When a player rolls a natural triplet on at least
one prime attribute when creating the character,
that character is a specialist.
That’s why we said to
put an asterisk (*) beside the attribute to remind
yourself that this attribute began as something
unusual, even if attributes change through the
character’s life span.

TARO is an interesting concept as I don’t recall any other major RPG offering a similar concept since you can have one or more stats that are far above the 18 maximum a typical 3d6 roll generates. I am going to skip most of the character generation rules as they generally tend to follow similar patterns across RPGs. GMs will often place certain limits on things, but each GM is different on what they allow and don’t allow during character generation. Another great option is DARO (Doubles Add and Roll Over) for times when you use 2d6 instead of 3d6.

For Character Kindreds (sometimes called races in other RPGs), the choices for players are Humans, Dwarves, Elves, Hobbs (think Halflings from Middle Earth), Fairies, and Leprechauns. All but the last two Kindreds are standard for most RPGs. Each Kindred has advantages and disadvantages.

If you are creating a character without a GM for solo play, go through the optional rules for character generation and decide which ones you want to include in your game. You can always change your mind later if you think something doesn’t make sense for your setting.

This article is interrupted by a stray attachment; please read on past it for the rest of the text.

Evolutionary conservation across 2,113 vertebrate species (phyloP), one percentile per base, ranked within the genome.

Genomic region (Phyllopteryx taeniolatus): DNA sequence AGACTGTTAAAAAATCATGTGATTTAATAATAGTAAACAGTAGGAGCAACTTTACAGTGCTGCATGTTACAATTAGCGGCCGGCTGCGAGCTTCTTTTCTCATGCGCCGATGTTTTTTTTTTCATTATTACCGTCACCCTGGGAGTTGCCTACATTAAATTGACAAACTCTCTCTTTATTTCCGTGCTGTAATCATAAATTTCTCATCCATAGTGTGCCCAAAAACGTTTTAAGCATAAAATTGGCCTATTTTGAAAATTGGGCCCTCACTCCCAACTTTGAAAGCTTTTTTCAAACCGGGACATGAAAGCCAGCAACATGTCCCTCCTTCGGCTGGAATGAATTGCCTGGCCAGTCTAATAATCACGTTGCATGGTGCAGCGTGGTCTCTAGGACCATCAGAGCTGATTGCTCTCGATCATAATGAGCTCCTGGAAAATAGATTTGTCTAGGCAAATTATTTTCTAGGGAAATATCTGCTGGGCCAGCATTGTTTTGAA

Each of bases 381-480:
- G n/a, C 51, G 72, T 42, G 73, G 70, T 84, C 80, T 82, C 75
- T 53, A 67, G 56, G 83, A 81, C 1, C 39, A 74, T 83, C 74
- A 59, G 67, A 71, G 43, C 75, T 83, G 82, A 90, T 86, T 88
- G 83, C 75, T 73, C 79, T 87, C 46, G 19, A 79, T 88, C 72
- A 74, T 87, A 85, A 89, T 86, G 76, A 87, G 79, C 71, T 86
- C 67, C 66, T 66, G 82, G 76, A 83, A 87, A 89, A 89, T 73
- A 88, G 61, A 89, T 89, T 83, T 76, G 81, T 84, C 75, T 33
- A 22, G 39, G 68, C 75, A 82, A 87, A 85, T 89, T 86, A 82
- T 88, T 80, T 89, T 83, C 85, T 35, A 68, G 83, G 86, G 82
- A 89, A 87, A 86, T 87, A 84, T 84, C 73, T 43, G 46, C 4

I ran through some of the Solo Adventures and found them to be as good as when I did them decades ago. I haven’t had a chance to GM a game, but hope to get an opportunity in the near future.

For some other reviews on DT&T, try; (there are several related YouTube reviews on the right side panel of the screen – I didn’t check them out). Here’s the link to Amazon‘s reviews: If you need a print copy of the rulebook, I would avoid Amazon since the copies there are way overpriced and you can order it much cheaper either as a PDF from DTRPG or RPGNow or for print copies, direct from Flying Buffalo:, or your local gaming store.

If anyone has specific questions or need more information, let me know and I will respond in the comments as well as add the information in the body of this blog post.

About ICT Genealogist

Originally from Gulfport, Mississippi. Live in Wichita, Kansas now. I suffer Bipolar I, ultra-ultra rapid cycling, mixed episodes. Blog on a variety of topics - genealogy, DNA, mental health, among others. Let's